In the second place, through the acceptance of their defeat, pre-Colombian societies accept the seizure of their labor and religion as well. On this point, Bartolovitch, following Marx, has defined the difference between carnal cannibalism and cannibalism as work force incorporation, as follows: "the European protoproletariat and cannibals in the New World are brought into relation by the mediation of the 'voracious appetites' of the proto-capitalists. This appetite, along with the relations and means of capitalist production, needed to be accumulated." (16) In the third place, to achieve the appropriation of the work force, the population begins to be produced and enrolled in a new family device which structures matrimonial exchanges: from there on, the white man will have the privilege of procreating with several indigenous women, whereas the indigenous and black man will not have access to white women, with a few exceptions based on their social or economic status. That is the filium from which derives the detailed racial hierarchy which is imposed on all social orders well into the 20th century and whose discriminatory effects still persist in our societies.

Finally, on a spiritual level, individuals remain linked to the new god by virtue of their belonging to the Crown, but also through the creation--more or less gradual and successful--of a new soul produced by the persistent rhythm of morning prayers, liturgy, periodical confessions, and physical and moral coercion. Thanks to the broad economic, disciplinary and evangelization processes implemented since the 16th century in the ancient empires and caciquisms of the New Kingdom, a new process of collective subjectivation is established and the secondary narcissism acquires a phylogenetic strength through the processes of identification of the indigenous and mestizo population. Let me explain myself. Instead of the problem of the world, of the universe, origin and sacred calendar--the subjects which nourish the pre-Colombian mythical mentality--a personal universe begins to impose itself, distant from the observation of nature, centered in one's own identity, distressed by the correspondence between one's image and the image of the other. Instead of the multiplicity of forces--which translates into a multiplicity of gods and beliefs--what is imposed through monotheism, monolinguism and monogamy is a binary logic of exclusion: I am an Indian / I am not an Indian; I am white/I am not white, on the basis of which the mestizo vector of mimetism becomes majoritarian in all aspects of intimate and collective life: I am like the other/I am not like the other. (17)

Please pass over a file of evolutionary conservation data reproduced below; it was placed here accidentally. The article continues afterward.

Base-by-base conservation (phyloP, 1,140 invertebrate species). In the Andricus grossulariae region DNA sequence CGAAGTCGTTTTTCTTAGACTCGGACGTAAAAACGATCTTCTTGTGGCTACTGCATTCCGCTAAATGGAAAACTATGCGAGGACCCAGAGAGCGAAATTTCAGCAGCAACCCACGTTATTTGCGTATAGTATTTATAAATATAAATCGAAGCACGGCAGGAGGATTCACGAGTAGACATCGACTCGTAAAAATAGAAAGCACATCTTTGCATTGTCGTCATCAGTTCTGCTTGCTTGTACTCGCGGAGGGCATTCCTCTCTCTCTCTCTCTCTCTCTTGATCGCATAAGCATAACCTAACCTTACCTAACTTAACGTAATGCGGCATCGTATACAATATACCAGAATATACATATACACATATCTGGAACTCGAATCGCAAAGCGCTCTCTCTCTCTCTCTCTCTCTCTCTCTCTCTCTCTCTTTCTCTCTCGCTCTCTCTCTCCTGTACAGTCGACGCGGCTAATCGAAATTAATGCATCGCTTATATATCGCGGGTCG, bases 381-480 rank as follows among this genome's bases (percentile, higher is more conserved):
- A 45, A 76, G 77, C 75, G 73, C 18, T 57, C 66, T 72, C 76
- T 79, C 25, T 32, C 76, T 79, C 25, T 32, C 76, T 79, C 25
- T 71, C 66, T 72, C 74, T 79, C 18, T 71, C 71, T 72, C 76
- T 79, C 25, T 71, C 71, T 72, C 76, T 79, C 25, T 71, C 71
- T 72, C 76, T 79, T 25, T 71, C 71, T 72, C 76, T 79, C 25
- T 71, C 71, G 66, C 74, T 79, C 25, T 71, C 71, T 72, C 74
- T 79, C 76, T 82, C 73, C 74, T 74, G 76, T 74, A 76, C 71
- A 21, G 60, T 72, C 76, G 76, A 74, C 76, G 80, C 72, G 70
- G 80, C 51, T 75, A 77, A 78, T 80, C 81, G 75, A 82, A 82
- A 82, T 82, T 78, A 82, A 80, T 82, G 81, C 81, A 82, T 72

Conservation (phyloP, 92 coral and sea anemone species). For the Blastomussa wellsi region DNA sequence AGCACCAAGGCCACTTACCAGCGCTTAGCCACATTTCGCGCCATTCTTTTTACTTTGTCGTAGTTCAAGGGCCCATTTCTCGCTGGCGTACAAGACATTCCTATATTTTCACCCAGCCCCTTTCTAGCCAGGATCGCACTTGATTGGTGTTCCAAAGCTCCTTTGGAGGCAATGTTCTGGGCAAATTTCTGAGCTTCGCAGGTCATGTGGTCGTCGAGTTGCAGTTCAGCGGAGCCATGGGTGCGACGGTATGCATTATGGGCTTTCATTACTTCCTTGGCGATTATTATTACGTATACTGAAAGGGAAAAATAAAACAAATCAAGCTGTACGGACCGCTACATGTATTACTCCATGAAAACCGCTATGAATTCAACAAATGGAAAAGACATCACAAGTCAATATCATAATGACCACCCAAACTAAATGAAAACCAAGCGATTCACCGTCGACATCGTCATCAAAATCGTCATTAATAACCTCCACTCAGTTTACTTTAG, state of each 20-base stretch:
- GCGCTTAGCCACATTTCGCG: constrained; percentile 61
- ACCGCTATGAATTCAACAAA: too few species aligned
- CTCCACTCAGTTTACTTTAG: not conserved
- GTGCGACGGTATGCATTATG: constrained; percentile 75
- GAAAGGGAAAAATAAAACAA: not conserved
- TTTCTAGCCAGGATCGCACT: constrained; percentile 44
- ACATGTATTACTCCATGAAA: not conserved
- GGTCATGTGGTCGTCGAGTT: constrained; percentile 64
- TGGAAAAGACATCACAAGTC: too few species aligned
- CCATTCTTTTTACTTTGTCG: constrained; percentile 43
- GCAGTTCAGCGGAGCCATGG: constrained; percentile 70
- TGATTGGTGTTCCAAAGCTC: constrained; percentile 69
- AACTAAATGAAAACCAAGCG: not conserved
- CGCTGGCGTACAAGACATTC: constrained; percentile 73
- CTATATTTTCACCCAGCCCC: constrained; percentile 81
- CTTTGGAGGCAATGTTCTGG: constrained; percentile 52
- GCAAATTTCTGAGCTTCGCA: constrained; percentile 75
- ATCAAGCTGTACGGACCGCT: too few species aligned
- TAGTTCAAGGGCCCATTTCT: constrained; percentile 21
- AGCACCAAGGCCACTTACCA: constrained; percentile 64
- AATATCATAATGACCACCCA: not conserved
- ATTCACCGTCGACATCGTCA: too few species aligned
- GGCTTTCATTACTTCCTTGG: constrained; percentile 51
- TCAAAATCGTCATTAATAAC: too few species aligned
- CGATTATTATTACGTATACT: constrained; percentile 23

The matter, however, is more complex than that. If Gruzinski's conclusions about idolatries in the 17th century Mexico were provisionally extended to all Spanish colonies in America, it could be stated that the process of evangelization is neither irreversible nor definitive, especially in communities isolated from urban centers. (18) On the surface of Christianization, a distinction between the degrees of evangelization and the degrees of survival of ancient beliefs and practices should be made. In fact, an ambiguity persists where doctrinal-type moral judgments blend, in no apparent contradiction, with the affirmation of indigenous ritual, divinatory and healing practices. Thus, if triumphant Catholicism seems to have dislodged ancient gods from the indigenous soul in order to construct a new spiritual interiority, in actual fact, many of them would survive among the mestizo and aboriginal communities, in the guise of the saints of the Christian calendar. Even to this day these communities do not quite accept the personalized conception of the sacred and are reluctant to interiorize the modern notion of the individual in the construction of collective bonds and relations.